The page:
Ruling party says 26 lawmakers could be ‘fined' for walkout, which opposition says was sparked by rejected changes to disabilities legislation.
In a statement Friday, SRP lawmakers claimed the new Law on Disabilities fails to provide "full measures to protect women and children with disabilities from violence" and "the rights to own land and provision of decent employment, housing and free health care".
RULING party lawmakers have warned that the National Assembly could slash the salaries of opposition Sam Rainsy Party and Human Rights Party lawmakers for walking out of a parliamentary session in protest Friday.
CPP lawmaker Sman Teath said Tuesday that during the boycott, National Assembly Chairman Heng Samrin had told the secretariat to write down the names of opposition parliamentarians who left the meeting and that the body would consider cutting their salaries.
"The chairman said that, based on parliamentary regulations, parliamentarians who leave meetings without asking permission can be fined by a reduction in their salaries," Sman Teath said.
"Whether they are fined or not depends on a meeting [Heng Samrin] is holding with the committee to decide this. He cannot decide by himself."
Lawmakers make a base monthly salary of US$1,050, although it is unclear by how much this could be cut, he said. Sman Teath added that Heng Samrin has always tried to understand the positions of opposition lawmakers but lamented that they still did not follow the Assembly's regulations.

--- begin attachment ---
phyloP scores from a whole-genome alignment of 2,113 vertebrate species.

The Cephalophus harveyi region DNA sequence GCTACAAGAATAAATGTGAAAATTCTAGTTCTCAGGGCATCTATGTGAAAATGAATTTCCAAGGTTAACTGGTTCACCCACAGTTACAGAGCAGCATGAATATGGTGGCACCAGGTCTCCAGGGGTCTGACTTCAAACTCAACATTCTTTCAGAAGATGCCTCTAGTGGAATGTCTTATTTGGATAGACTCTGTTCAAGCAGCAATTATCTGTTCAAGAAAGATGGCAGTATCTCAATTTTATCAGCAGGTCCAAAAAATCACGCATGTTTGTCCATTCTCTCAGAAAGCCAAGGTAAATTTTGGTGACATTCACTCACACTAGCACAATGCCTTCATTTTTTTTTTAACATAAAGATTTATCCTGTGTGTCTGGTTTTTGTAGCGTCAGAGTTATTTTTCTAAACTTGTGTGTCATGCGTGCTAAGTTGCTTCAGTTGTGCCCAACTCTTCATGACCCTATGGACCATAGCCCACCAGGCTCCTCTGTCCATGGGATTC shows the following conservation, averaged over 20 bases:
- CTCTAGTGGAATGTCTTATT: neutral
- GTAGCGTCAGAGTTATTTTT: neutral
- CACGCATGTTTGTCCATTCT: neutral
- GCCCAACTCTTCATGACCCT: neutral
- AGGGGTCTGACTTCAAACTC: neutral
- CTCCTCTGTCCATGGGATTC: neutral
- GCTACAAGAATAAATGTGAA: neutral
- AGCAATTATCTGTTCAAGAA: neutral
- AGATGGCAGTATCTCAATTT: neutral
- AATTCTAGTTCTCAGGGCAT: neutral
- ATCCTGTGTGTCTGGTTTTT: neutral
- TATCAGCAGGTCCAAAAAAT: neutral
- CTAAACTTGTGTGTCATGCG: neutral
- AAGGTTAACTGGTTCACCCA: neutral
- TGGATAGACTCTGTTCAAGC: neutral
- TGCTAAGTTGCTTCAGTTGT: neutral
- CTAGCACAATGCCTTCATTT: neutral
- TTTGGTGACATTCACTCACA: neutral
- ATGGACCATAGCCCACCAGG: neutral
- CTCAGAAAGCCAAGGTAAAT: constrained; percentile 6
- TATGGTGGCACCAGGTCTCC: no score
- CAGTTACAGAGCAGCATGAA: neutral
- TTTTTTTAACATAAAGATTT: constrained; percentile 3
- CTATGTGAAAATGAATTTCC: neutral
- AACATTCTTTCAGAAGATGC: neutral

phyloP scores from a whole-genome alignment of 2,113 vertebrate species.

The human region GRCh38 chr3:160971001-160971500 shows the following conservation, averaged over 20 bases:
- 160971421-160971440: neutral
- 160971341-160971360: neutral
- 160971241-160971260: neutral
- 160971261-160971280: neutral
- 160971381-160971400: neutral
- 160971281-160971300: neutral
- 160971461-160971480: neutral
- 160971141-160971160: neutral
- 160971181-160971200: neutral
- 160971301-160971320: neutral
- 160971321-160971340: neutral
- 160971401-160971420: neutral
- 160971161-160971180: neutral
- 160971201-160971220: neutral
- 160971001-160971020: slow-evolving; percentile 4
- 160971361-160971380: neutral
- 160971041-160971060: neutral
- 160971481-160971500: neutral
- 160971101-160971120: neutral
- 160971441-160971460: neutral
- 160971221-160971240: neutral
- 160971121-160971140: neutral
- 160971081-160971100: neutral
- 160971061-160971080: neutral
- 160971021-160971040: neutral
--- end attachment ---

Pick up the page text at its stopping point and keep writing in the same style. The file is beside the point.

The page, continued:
OUR BOYCOTT WAS UNDERTAKEN BECAUSE WE HAVE ASKED FOR CHANGES TO THE LAW...
Opposition groups boycotted Friday's session, saying that they did so in protest against Heng Samrin's decision to reject their request for amendments to the Disabilities Law, which was passed without their recommendations.
SRP lawmaker Ho Vann said that the party had sent its request to CPP lawmaker Ho Naun, president of the Assembly's Special Committee for Public Health, Social Work, Labour and Women's Affairs Wednesday, but they were not called for follow-up discussions.
"Our boycott was undertaken because we had asked for changes to the law in the interests of disabled people, but when [CPP lawmakers] did not listen to our requests, we decided to leave the meeting," he said.
"We do not care about salary cuts. We have not seen any law stating that our salaries would be cut ... but whether they cut our salaries is up to them."
Committee President Ho Naun, could not be reached for comment on Tuesday.
Hang Puthea, executive director of election monitoring group Nicfec, said that the threat of salary cuts was not technically correct because the law was not clear on the point.
"I think that both the ruling party and opposition parties should resolve this properly ... so that people can have confidence in them," he said.